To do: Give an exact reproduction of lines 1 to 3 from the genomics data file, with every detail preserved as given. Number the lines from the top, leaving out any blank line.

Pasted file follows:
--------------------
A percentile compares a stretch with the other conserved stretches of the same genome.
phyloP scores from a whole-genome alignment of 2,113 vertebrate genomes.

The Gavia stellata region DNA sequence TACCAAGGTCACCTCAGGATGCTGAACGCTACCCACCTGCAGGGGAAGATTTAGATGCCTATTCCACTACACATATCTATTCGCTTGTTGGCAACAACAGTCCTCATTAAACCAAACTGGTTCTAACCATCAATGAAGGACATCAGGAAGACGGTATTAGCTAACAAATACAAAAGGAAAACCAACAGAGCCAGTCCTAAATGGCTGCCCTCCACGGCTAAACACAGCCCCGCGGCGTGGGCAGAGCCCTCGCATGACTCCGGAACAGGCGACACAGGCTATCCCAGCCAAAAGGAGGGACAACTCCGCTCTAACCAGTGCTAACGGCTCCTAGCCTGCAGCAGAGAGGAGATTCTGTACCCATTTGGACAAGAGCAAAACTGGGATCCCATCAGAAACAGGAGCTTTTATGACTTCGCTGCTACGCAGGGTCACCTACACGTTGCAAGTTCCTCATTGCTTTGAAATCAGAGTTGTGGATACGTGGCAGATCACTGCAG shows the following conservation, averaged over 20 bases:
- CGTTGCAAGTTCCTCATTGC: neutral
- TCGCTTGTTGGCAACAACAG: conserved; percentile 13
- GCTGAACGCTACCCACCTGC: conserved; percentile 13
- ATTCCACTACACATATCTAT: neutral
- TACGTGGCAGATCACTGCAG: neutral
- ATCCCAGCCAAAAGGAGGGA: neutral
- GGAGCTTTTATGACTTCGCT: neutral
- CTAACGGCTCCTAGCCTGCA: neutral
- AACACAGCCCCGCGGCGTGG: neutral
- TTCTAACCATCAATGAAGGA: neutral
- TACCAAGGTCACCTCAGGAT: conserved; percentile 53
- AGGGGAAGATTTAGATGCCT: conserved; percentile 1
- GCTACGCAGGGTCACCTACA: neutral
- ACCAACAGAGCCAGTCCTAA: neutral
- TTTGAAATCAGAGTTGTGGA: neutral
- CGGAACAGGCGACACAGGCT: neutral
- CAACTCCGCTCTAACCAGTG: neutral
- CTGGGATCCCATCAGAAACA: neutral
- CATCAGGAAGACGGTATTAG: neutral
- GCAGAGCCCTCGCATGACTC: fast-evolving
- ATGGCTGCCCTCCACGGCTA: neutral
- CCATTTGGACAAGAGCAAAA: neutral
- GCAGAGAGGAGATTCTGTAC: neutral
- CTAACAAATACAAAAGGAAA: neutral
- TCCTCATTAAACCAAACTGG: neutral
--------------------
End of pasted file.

A percentile compares a stretch with the other conserved stretches of the same genome.
phyloP scores from a whole-genome alignment of 2,113 vertebrate genomes.

The Gavia stellata region DNA sequence TACCAAGGTCACCTCAGGATGCTGAACGCTACCCACCTGCAGGGGAAGATTTAGATGCCTATTCCACTACACATATCTATTCGCTTGTTGGCAACAACAGTCCTCATTAAACCAAACTGGTTCTAACCATCAATGAAGGACATCAGGAAGACGGTATTAGCTAACAAATACAAAAGGAAAACCAACAGAGCCAGTCCTAAATGGCTGCCCTCCACGGCTAAACACAGCCCCGCGGCGTGGGCAGAGCCCTCGCATGACTCCGGAACAGGCGACACAGGCTATCCCAGCCAAAAGGAGGGACAACTCCGCTCTAACCAGTGCTAACGGCTCCTAGCCTGCAGCAGAGAGGAGATTCTGTACCCATTTGGACAAGAGCAAAACTGGGATCCCATCAGAAACAGGAGCTTTTATGACTTCGCTGCTACGCAGGGTCACCTACACGTTGCAAGTTCCTCATTGCTTTGAAATCAGAGTTGTGGATACGTGGCAGATCACTGCAG shows the following conservation, averaged over 20 bases: